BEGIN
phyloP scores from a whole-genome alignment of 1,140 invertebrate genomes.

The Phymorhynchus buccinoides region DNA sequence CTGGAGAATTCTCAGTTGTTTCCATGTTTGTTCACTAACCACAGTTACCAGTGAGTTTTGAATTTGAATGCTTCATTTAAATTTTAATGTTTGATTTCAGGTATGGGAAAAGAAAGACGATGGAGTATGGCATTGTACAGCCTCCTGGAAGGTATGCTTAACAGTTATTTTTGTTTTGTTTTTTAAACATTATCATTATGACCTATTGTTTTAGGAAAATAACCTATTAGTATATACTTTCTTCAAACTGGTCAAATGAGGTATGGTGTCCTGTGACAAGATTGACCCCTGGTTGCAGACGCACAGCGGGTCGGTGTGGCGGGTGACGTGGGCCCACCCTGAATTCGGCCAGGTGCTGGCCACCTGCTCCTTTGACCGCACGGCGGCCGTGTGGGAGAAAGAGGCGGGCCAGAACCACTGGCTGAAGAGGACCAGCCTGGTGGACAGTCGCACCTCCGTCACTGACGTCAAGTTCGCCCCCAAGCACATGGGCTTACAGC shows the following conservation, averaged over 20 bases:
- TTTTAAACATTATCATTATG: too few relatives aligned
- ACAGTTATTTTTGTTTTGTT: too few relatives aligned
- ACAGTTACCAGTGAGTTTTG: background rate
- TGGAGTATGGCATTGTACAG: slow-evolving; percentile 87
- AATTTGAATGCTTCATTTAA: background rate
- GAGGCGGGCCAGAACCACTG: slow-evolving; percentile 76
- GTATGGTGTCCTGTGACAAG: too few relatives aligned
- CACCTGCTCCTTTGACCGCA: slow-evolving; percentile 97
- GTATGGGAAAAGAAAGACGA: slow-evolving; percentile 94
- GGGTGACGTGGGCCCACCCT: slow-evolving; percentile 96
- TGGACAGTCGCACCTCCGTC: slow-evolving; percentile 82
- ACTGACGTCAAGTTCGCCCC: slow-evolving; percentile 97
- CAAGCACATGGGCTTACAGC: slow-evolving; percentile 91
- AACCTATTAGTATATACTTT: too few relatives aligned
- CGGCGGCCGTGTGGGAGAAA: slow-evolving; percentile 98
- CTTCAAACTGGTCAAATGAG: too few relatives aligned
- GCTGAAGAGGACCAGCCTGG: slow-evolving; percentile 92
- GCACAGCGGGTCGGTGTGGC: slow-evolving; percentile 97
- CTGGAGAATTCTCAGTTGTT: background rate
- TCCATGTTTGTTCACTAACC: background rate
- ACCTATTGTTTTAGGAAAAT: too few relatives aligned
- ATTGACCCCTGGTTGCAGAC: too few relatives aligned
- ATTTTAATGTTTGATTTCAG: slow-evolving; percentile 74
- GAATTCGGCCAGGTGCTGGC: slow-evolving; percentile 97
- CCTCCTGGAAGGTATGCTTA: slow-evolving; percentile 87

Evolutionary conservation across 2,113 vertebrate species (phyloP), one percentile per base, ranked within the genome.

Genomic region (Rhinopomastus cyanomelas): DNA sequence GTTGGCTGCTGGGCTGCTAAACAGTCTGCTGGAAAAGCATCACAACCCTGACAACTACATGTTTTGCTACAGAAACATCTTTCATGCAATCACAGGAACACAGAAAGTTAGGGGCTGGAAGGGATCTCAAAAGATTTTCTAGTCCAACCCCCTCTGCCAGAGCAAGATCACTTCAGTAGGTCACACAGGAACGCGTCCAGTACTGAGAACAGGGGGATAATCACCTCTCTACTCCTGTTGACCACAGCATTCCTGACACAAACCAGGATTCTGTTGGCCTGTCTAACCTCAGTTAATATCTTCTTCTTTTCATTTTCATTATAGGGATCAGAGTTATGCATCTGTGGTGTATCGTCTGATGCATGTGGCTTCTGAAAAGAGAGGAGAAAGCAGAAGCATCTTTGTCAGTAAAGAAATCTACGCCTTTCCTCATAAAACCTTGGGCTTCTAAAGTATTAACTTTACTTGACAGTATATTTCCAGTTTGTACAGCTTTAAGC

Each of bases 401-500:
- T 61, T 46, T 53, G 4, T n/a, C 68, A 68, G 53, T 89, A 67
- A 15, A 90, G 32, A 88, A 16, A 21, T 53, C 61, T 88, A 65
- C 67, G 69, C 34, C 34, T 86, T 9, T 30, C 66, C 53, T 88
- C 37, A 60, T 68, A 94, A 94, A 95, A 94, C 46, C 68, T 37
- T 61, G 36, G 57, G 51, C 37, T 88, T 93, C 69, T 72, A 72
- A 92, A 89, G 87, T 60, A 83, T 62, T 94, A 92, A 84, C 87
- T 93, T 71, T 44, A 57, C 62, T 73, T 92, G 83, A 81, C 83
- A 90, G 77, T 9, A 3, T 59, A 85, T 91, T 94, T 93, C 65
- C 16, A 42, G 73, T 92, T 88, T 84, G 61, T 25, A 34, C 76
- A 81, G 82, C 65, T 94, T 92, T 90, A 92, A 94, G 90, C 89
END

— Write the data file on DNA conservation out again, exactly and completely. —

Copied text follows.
phyloP scores from a whole-genome alignment of 1,140 invertebrate genomes.

The Phymorhynchus buccinoides region DNA sequence CTGGAGAATTCTCAGTTGTTTCCATGTTTGTTCACTAACCACAGTTACCAGTGAGTTTTGAATTTGAATGCTTCATTTAAATTTTAATGTTTGATTTCAGGTATGGGAAAAGAAAGACGATGGAGTATGGCATTGTACAGCCTCCTGGAAGGTATGCTTAACAGTTATTTTTGTTTTGTTTTTTAAACATTATCATTATGACCTATTGTTTTAGGAAAATAACCTATTAGTATATACTTTCTTCAAACTGGTCAAATGAGGTATGGTGTCCTGTGACAAGATTGACCCCTGGTTGCAGACGCACAGCGGGTCGGTGTGGCGGGTGACGTGGGCCCACCCTGAATTCGGCCAGGTGCTGGCCACCTGCTCCTTTGACCGCACGGCGGCCGTGTGGGAGAAAGAGGCGGGCCAGAACCACTGGCTGAAGAGGACCAGCCTGGTGGACAGTCGCACCTCCGTCACTGACGTCAAGTTCGCCCCCAAGCACATGGGCTTACAGC shows the following conservation, averaged over 20 bases:
- TTTTAAACATTATCATTATG: too few relatives aligned
- ACAGTTATTTTTGTTTTGTT: too few relatives aligned
- ACAGTTACCAGTGAGTTTTG: background rate
- TGGAGTATGGCATTGTACAG: slow-evolving; percentile 87
- AATTTGAATGCTTCATTTAA: background rate
- GAGGCGGGCCAGAACCACTG: slow-evolving; percentile 76
- GTATGGTGTCCTGTGACAAG: too few relatives aligned
- CACCTGCTCCTTTGACCGCA: slow-evolving; percentile 97
- GTATGGGAAAAGAAAGACGA: slow-evolving; percentile 94
- GGGTGACGTGGGCCCACCCT: slow-evolving; percentile 96
- TGGACAGTCGCACCTCCGTC: slow-evolving; percentile 82
- ACTGACGTCAAGTTCGCCCC: slow-evolving; percentile 97
- CAAGCACATGGGCTTACAGC: slow-evolving; percentile 91
- AACCTATTAGTATATACTTT: too few relatives aligned
- CGGCGGCCGTGTGGGAGAAA: slow-evolving; percentile 98
- CTTCAAACTGGTCAAATGAG: too few relatives aligned
- GCTGAAGAGGACCAGCCTGG: slow-evolving; percentile 92
- GCACAGCGGGTCGGTGTGGC: slow-evolving; percentile 97
- CTGGAGAATTCTCAGTTGTT: background rate
- TCCATGTTTGTTCACTAACC: background rate
- ACCTATTGTTTTAGGAAAAT: too few relatives aligned
- ATTGACCCCTGGTTGCAGAC: too few relatives aligned
- ATTTTAATGTTTGATTTCAG: slow-evolving; percentile 74
- GAATTCGGCCAGGTGCTGGC: slow-evolving; percentile 97
- CCTCCTGGAAGGTATGCTTA: slow-evolving; percentile 87

Evolutionary conservation across 2,113 vertebrate species (phyloP), one percentile per base, ranked within the genome.

Genomic region (Rhinopomastus cyanomelas): DNA sequence GTTGGCTGCTGGGCTGCTAAACAGTCTGCTGGAAAAGCATCACAACCCTGACAACTACATGTTTTGCTACAGAAACATCTTTCATGCAATCACAGGAACACAGAAAGTTAGGGGCTGGAAGGGATCTCAAAAGATTTTCTAGTCCAACCCCCTCTGCCAGAGCAAGATCACTTCAGTAGGTCACACAGGAACGCGTCCAGTACTGAGAACAGGGGGATAATCACCTCTCTACTCCTGTTGACCACAGCATTCCTGACACAAACCAGGATTCTGTTGGCCTGTCTAACCTCAGTTAATATCTTCTTCTTTTCATTTTCATTATAGGGATCAGAGTTATGCATCTGTGGTGTATCGTCTGATGCATGTGGCTTCTGAAAAGAGAGGAGAAAGCAGAAGCATCTTTGTCAGTAAAGAAATCTACGCCTTTCCTCATAAAACCTTGGGCTTCTAAAGTATTAACTTTACTTGACAGTATATTTCCAGTTTGTACAGCTTTAAGC

Each of bases 401-500:
- T 61, T 46, T 53, G 4, T n/a, C 68, A 68, G 53, T 89, A 67
- A 15, A 90, G 32, A 88, A 16, A 21, T 53, C 61, T 88, A 65
- C 67, G 69, C 34, C 34, T 86, T 9, T 30, C 66, C 53, T 88
- C 37, A 60, T 68, A 94, A 94, A 95, A 94, C 46, C 68, T 37
- T 61, G 36, G 57, G 51, C 37, T 88, T 93, C 69, T 72, A 72
- A 92, A 89, G 87, T 60, A 83, T 62, T 94, A 92, A 84, C 87
- T 93, T 71, T 44, A 57, C 62, T 73, T 92, G 83, A 81, C 83
- A 90, G 77, T 9, A 3, T 59, A 85, T 91, T 94, T 93, C 65
- C 16, A 42, G 73, T 92, T 88, T 84, G 61, T 25, A 34, C 76
- A 81, G 82, C 65, T 94, T 92, T 90, A 92, A 94, G 90, C 89